The Serval Mesh

The Serval Mesh


Mobile phones normally can't be used when cellular networks fail, for example during a disaster. This means that millions of vulnerable people around the world are deprived of the ability to communicate, when they need it most.

We have spent the past four years working with the New Zealand Red Cross to create a solution. We call it the Serval Mesh, and it is free software that allows smart-phones to communicate, even in the face of catastrophic failure of cellular networks.

It works by using your phone's Wi-Fi to communicate with other phones on the same network. Or even by forming impromptu networks consisting only of mobile phones. Mesh communications is an appropriate technology for complementing cellular networks. Think of it like two-way radio or CB radio that has been propelled into the 21st century. For long-range communications you will still need to make use of cellular or fixed telephone networks or the internet.

This software allows you to easily make private phone calls, send secure text messages and share files in caves, in subways, in the Outback, in Australia or Africa, in Europe or the United States -- even when cellular networks fail or are unavailable.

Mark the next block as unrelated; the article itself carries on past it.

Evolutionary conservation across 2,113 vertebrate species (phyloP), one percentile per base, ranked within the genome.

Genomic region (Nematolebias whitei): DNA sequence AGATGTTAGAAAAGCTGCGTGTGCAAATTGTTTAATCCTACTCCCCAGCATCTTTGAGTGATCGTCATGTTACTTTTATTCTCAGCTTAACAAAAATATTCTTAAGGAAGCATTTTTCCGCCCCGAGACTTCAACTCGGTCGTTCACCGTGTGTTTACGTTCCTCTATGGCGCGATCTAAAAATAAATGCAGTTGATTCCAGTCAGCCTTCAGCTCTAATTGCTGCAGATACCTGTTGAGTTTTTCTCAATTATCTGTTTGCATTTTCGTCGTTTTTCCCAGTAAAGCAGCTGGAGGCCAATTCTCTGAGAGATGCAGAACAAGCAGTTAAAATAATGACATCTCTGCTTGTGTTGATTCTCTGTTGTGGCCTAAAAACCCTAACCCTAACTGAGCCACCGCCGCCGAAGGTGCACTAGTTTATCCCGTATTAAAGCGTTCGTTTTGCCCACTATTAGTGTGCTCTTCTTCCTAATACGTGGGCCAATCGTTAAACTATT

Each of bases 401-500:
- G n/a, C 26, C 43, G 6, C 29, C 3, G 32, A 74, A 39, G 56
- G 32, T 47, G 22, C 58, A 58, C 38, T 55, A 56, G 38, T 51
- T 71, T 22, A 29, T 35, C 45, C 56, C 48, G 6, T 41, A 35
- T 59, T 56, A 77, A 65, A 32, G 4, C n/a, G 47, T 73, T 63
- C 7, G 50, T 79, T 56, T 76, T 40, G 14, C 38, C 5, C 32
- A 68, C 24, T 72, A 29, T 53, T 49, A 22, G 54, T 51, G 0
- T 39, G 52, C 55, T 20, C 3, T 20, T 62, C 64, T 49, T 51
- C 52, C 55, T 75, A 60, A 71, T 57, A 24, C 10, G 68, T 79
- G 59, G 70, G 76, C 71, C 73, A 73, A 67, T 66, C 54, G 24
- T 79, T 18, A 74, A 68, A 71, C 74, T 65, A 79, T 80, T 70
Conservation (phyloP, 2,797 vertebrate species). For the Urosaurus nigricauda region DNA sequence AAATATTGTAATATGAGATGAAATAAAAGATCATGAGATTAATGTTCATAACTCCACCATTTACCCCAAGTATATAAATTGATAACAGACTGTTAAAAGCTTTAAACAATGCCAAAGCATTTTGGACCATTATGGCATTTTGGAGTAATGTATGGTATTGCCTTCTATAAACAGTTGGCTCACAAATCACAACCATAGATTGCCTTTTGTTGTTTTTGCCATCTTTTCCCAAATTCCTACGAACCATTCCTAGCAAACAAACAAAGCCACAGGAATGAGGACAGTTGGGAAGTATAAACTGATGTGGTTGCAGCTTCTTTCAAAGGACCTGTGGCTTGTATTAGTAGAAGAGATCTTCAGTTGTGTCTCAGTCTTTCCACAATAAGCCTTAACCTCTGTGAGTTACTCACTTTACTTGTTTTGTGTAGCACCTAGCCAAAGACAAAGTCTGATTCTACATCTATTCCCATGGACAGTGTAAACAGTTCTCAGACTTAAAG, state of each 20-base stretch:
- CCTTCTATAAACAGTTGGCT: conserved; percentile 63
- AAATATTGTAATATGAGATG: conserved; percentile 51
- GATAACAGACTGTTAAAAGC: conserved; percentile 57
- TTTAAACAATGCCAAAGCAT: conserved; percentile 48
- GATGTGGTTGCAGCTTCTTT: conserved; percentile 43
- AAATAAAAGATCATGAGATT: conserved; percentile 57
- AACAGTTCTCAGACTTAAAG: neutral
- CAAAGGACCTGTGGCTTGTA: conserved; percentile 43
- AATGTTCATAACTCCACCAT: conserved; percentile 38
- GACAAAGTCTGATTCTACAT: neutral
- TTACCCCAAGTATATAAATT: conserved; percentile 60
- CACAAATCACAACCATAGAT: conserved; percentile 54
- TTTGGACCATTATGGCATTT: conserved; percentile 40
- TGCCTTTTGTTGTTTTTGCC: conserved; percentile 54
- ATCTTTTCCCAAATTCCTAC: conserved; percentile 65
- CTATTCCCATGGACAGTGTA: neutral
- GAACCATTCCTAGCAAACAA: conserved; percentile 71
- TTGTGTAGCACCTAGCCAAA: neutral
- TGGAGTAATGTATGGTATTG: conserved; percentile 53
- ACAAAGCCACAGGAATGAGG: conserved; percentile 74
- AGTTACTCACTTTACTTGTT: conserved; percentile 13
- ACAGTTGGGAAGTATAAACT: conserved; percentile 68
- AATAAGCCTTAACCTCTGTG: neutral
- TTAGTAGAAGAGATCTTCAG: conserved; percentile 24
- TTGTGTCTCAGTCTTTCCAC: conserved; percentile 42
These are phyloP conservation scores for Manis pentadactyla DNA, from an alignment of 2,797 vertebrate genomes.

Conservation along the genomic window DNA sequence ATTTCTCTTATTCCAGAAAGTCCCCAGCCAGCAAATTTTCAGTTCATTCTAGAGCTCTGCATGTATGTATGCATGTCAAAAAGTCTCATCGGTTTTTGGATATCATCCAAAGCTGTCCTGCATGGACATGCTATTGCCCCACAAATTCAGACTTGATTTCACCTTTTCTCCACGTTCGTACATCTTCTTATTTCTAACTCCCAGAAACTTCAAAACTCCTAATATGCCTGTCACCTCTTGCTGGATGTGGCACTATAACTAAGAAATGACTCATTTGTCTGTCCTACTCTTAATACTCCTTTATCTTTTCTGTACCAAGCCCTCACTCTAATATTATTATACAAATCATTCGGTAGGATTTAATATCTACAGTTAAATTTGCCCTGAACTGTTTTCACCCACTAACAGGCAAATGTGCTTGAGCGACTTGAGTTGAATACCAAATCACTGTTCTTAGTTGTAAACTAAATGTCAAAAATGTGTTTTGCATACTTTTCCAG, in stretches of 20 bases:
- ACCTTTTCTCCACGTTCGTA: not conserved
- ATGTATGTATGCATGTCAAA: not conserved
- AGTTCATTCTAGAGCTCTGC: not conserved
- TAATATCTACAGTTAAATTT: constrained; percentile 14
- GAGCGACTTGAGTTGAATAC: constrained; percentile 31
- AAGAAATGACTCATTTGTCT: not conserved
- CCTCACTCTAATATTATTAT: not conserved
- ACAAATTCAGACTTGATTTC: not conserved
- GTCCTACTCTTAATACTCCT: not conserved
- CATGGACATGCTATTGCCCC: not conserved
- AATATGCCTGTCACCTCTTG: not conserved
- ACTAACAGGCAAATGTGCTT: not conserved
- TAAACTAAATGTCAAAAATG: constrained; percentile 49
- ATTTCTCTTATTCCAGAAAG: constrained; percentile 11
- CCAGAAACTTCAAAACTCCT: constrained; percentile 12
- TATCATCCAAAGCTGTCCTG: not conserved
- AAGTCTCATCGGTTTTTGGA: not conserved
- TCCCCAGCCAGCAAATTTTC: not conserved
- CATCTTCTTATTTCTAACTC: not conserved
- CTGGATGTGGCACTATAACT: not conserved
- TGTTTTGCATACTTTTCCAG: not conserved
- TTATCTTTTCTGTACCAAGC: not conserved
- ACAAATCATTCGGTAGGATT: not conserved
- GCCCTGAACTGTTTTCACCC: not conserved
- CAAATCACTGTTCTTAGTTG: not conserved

You can also keep using your existing phone number on the mesh, which is really important in a disaster when people are trying to get back in contact with each other.

Our software:
* Is completely open and open-source; free for all
* Can be carried and activated in seconds by those who need it when it is needed
* Is carrier independent
* Can be installed during an emergency from only one phone
* Is distributed nature makes network resilient
* Can use your existing phone number
* Encrypts mesh phone calls and mesh text messages by default
* Can distribute pictures, videos and any other files

Recent changes:
0.92
* MeshMS text messages display delivery notifications and timestamps, and only stored encrypted, but are not backwards compatible
* Vastly simplified the connection screen
* Added phone dialler for tablet users
* Our routing protocol has been improved
* The Peer List is more responsive to changing network conditions
* Reduced power consumption in a number of use cases

For a complete list of changes, see https://github.com/servalproject/batphone/blob/master/CURRENT-RELEASE.md
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Free
84
4.2
User ratings
1462
Installs
100,000+
Concerns
3
File size
1830 kb
Screenshots
Video of The Serval Mesh Screenshot of The Serval Mesh Screenshot of The Serval Mesh Screenshot of The Serval Mesh Screenshot of The Serval Mesh Screenshot of The Serval Mesh
About The Serval Mesh
Mobile phones normally can't be used when cellular networks fail, for example during a disaster. This means that millions of vulnerable people around the world are deprived of the ability to communicate, when they need it most.